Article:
On the naivete of brain science
My friend and former roommate Wythe has a great blog (Chronolect) that is a reliable source of insight and wit. We were emailing back and forth about a TED video recently, and he posted some of my thoughts on his blog, in case you’re interested.
Read Emerson’s 1836 essay Nature online. link
Goethe in same room as unaware Hölderlin; hilarity ensues
I’ve already been at Schiller’s too, once or twice, the first time not altogether successfully. I went in, was greeted warmly, and barely noticed at the back of the room a stranger whose appearance, and what little he said at first, did nothing to suggest anything special about him. Schiller told him my name, and told me his too but I didn’t catch it. Coldly, almost without looking at him, I greeted him and was totally taken up, inwardly and outwardly, with Schiller. For a long time the stranger didn’t speak a word. Schiller brought in the Thalia, which contains a fragment of my Hyperion and my poem to Fate, and handed it to me. As Schiller then left us for a moment the stranger took the ioumal from the table, flicked through the fragment as I stood beside him, and didn’t say a word. I felt myself getting gradually redder and redder. Had I known what I know now, I’d have gone white as a sheet. He then turned to me, enquired after Frau von Kalb, the area and the neighbours round our village, and I answered all this in monosyllables, in a way I think I rarely do. But luck was simply against me. Schiller came back, we talked about the Weimar theatre, the stranger let fall a few words weighty enough to make me suspect something. But I suspected nothing. The artist Meyer from Weimar also joined us. The stranger conversed with him on various subjects. But I suspected nothing. I left, and learnt the same evening in the Professors’ Club (have you guessed?) that Goethe had been at Schiller’s that day. Heaven help me to make good my misfortune and my stupid behaviour when I get to Weimar. Later on I had supper at Schiller’s – he comforted me as much as he could, and with his wit and his conversation, which revealed the full force of his extraordinary mind, made me forget the disaster that had befallen me on the first occasion. I am also at Niethammer’s occasionally. I’ll tell you more of ]ena next time. Make sure you write soon too, dear Neuffer.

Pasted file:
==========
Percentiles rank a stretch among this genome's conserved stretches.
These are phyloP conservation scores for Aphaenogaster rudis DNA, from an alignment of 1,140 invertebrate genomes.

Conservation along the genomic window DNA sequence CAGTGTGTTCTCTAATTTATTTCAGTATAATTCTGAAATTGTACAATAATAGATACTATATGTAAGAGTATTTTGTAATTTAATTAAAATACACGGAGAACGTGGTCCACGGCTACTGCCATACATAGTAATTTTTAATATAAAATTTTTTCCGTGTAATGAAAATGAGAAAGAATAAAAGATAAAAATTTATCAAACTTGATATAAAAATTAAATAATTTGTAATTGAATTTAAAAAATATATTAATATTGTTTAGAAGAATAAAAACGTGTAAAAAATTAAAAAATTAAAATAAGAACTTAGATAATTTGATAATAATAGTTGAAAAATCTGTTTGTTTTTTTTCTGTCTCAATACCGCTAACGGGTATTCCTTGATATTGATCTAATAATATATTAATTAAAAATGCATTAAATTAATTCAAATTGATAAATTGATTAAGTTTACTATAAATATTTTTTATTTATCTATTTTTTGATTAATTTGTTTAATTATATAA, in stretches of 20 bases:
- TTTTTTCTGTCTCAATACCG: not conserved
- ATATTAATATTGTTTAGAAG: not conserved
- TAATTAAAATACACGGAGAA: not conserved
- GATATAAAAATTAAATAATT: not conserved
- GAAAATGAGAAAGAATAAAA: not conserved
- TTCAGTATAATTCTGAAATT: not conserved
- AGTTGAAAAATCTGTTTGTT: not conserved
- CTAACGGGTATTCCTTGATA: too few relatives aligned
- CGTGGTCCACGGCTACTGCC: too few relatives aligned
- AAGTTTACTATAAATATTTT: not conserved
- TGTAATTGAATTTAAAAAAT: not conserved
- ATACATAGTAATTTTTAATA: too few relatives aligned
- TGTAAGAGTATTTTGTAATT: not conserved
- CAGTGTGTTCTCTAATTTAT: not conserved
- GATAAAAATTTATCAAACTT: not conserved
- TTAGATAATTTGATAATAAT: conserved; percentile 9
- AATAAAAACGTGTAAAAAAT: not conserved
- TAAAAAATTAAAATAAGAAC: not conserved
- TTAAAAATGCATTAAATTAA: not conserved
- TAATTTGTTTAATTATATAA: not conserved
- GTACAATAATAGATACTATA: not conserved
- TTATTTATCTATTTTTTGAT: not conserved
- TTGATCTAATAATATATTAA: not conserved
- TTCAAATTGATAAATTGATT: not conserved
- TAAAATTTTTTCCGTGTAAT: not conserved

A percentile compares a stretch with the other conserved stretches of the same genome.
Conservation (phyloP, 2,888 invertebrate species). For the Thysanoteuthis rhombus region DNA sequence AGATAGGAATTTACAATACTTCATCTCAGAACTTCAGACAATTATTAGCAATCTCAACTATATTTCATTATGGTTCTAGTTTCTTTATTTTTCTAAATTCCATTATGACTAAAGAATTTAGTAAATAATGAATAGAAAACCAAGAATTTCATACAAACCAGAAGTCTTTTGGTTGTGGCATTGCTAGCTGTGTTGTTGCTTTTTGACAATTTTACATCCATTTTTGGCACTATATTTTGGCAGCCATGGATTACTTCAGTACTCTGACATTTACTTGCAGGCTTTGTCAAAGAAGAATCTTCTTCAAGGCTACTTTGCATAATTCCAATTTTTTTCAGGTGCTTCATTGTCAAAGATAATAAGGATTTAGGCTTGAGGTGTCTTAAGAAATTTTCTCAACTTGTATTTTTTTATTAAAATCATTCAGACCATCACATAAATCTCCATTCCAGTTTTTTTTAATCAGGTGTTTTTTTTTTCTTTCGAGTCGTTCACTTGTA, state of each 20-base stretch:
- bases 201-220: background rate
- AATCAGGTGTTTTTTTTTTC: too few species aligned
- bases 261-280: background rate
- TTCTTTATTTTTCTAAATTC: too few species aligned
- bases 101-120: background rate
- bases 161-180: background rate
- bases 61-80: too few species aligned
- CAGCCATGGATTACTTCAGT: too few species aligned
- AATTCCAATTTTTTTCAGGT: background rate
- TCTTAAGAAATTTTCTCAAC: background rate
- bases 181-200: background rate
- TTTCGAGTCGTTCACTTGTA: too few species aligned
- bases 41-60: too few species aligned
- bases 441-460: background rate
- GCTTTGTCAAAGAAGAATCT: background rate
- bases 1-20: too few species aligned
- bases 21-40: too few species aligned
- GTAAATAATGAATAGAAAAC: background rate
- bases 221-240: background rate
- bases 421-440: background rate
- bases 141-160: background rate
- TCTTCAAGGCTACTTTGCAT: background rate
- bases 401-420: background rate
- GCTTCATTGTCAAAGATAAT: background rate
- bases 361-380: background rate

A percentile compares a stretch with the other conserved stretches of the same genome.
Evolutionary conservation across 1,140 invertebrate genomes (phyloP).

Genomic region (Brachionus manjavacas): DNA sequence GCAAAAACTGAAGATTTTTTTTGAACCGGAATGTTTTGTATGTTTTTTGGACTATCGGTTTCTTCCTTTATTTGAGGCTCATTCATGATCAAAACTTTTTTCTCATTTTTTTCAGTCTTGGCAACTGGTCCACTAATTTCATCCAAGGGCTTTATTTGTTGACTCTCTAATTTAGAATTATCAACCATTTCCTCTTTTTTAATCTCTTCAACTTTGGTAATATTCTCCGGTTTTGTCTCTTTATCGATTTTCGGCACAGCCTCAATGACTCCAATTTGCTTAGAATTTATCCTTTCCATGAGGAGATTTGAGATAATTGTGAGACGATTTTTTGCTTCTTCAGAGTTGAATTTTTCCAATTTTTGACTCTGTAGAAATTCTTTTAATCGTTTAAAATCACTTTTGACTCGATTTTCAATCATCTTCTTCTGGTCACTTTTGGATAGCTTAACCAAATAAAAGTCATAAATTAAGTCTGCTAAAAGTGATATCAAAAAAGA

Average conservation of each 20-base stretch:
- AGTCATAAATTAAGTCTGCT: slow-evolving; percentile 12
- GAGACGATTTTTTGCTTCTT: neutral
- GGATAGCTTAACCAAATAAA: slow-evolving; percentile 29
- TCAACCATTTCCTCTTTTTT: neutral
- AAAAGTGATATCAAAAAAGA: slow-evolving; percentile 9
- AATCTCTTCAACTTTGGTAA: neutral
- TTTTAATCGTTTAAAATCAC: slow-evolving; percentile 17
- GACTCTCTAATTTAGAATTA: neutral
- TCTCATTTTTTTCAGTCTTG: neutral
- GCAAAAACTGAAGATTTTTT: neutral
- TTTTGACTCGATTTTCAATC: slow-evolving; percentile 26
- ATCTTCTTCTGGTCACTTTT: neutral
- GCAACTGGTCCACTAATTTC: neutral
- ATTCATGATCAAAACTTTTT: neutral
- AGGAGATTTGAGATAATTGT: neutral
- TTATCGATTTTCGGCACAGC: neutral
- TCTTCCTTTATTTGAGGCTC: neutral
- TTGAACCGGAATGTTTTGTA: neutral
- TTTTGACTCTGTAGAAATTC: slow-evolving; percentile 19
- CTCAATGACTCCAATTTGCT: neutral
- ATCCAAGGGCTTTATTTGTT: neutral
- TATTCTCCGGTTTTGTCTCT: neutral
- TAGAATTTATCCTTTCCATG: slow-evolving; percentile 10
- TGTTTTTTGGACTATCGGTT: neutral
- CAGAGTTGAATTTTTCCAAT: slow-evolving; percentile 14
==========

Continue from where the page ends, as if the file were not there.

Yours, Hölderlin (letter to Christian Neuffer, 1794)
The role played by “sympathy” in the middle ages, as Foucault develops it in The Order of Things, is today played by “contagion” (though we don’t know it).
Excerpt from a letter, 1892.
Letter to A. S. Souvorin, November 25, 1892
“Science and technical knowledge are now experiencing great days, but for our brotherhood the time are dull, stale and frivolous, we ourselves are stall and dreary… Our illness is a lack of something, that is the rights of the case, and it means that when you lift the hem of our Muse’s gown you will behold an empty void… Now what about us? Yes, us! We paint life such as it is—that’s all, there isn’t any more… Beat us up, if you like, but that’s as far as we’ll go. We have neither immediate nor distant aims, and you can rattle around in our souls. We have no politics, we don’t believe in God, we aren’t afraid of ghosts, and personally I don’t even fear death or blindness. He who doesn’t desire anything, doesn’t hope for anything and isn’t afraid of anything cannot be an artist… I am not to blame for my disease, and it is not for me to cure myself, as I have to assume this illness has good aims which are obscure to us and not inflicted without good reason.”
is a dish best served unexpectedly
is best when it comes from unlikely sources. Two examples from today.
1. I saw The Road last night (good, depressing post-apocalyptic film) and was googling Cormac McCarthy today, and came across an interview with him done by the Wall Street Journal. Continue reading “Inspiration”
The last book I read was Joseph Schumpeter‘s Capitalism, Social, and Democracy, a book famous for coining the phrase “creative destruction” as a description of the process inherent to capitalism whereby old methods of production and commodities are incessantly obsolesced and replaced–an insight drawn, I believe, from Marx’s talk about capitalism constantly revolutionizing the means of production (compare also Deleuze and Guattari on on de/reterritorialization). Continue reading “Some support for Schumpeter”
If Callwood and Pascal had been pre-socratics, all would be either hate or love (respectively)
June Callwood: Hate is the underlying emotion of most men. In greater or lesser quantities, people hate all their lives.
Blaise Pascal: Who can doubt that we exist only to love? Disguise it, in fact, as we will, we love without intermission.
Continue reading “Pascal vs. Callwood”